dph/dotp                      dph-dotp-fast [exit code non-0] (normal,threaded1,threaded2)
   dph/dotp                      dph-dotp-opt [exit code non-0] (normal,threaded1,threaded2)
   dph/primespj                  dph-primespj-fast [exit code non-0] (normal,threaded1,threaded2)
   dph/primespj                  dph-primespj-opt [exit code non-0] (normal,threaded1,threaded2)
   dph/quickhull                 dph-quickhull-fast [exit code non-0] (normal,threaded1,threaded2)
   dph/quickhull                 dph-quickhull-opt [exit code non-0] (normal,threaded1,threaded2)
   dph/sumnats                   dph-sumnats [exit code non-0] (normal,threaded1,threaded2)
   dph/words                     dph-words-fast [exit code non-0] (normal)
   dph/words                     dph-words-opt [exit code non-0] (normal)
   driver                        5313 [exit code non-0] (normal,threaded1,threaded2,optllvm)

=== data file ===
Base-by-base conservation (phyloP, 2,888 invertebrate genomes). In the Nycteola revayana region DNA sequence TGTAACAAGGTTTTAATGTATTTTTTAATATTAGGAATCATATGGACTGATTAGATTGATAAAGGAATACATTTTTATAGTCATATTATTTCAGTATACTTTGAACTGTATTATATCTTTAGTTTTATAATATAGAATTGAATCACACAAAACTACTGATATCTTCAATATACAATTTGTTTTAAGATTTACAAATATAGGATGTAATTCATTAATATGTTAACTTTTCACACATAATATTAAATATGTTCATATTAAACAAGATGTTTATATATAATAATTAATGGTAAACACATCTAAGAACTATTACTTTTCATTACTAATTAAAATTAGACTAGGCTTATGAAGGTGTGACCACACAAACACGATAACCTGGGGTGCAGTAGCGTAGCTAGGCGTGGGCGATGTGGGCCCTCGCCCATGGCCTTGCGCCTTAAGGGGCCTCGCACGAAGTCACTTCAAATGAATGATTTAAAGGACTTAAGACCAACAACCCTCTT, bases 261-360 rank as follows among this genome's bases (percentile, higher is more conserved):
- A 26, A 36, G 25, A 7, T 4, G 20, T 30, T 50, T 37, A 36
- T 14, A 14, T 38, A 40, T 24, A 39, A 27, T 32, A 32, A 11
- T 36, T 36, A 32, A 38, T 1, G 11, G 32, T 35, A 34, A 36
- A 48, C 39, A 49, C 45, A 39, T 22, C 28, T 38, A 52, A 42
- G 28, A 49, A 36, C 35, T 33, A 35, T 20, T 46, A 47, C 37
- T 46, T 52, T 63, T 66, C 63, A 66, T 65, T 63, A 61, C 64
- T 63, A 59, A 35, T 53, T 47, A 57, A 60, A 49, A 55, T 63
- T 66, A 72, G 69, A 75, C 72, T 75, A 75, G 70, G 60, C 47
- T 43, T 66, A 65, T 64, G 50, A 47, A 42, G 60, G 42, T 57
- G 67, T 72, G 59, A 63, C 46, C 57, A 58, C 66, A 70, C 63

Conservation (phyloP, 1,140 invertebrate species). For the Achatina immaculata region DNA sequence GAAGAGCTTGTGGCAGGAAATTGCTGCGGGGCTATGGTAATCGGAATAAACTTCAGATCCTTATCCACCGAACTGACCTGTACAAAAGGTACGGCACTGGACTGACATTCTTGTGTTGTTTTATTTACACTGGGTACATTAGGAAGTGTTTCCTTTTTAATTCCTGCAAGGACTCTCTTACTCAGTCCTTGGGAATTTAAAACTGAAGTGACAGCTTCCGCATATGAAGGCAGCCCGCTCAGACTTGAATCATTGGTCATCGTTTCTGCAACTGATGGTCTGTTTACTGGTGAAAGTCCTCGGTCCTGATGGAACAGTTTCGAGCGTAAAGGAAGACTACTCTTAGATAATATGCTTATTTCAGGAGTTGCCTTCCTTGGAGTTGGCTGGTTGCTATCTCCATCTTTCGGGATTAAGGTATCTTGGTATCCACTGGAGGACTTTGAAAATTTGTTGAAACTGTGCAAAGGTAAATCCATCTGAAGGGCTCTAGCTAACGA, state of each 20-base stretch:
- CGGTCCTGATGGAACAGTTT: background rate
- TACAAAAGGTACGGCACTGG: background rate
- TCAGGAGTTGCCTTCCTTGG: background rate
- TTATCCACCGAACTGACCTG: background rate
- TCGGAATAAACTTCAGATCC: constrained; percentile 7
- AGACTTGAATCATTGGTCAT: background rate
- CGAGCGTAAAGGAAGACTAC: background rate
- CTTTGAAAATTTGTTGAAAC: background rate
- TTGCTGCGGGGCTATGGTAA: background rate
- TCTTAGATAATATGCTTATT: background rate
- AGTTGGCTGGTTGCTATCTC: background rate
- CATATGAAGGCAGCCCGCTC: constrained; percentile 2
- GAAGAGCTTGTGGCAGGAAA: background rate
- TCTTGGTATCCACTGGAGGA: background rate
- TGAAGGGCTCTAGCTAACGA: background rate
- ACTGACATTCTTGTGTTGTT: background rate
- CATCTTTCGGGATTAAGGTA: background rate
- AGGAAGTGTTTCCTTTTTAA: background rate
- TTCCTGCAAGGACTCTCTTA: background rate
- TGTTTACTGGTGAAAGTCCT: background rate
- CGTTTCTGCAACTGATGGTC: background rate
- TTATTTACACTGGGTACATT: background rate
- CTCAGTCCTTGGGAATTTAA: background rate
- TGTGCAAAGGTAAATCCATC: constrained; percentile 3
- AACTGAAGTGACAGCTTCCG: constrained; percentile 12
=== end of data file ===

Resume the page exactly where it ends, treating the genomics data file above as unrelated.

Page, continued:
driver/recomp009              recomp009 [bad exit code] (normal)
   dynlibs                       T3807 [bad exit code] (normal)
   ghc-api/T4891                 T4891 [bad exit code] (normal)
   ghc-api/apirecomp001          apirecomp001 [bad exit code] (normal)
   ghci/linking                  ghcilink001 [bad exit code] (normal)
   ghci/linking                  ghcilink002 [bad exit code] (normal)
   ghci/linking                  ghcilink003 [bad exit code] (normal)
   ghci/linking                  ghcilink004 [bad exit code] (normal)
   ghci/linking                  ghcilink005 [bad exit code] (normal)
   ghci/linking                  ghcilink006 [bad exit code] (normal)
   ghci/scripts                  ghci024 [bad exit code] (normal)
   perf/compiler                 T1969 [stat not good enough] (normal)
   perf/compiler                 T3064 [stat not good enough] (normal)
   perf/compiler                 T5030 [stat not good enough] (normal)
   quasiquotation/qq007          qq007 [exit code non-0] (normal)
   quasiquotation/qq008          qq008 [exit code non-0] (normal)
   rts                           T2615 [exit code non-0] (normal,threaded1,threaded2,optllvm)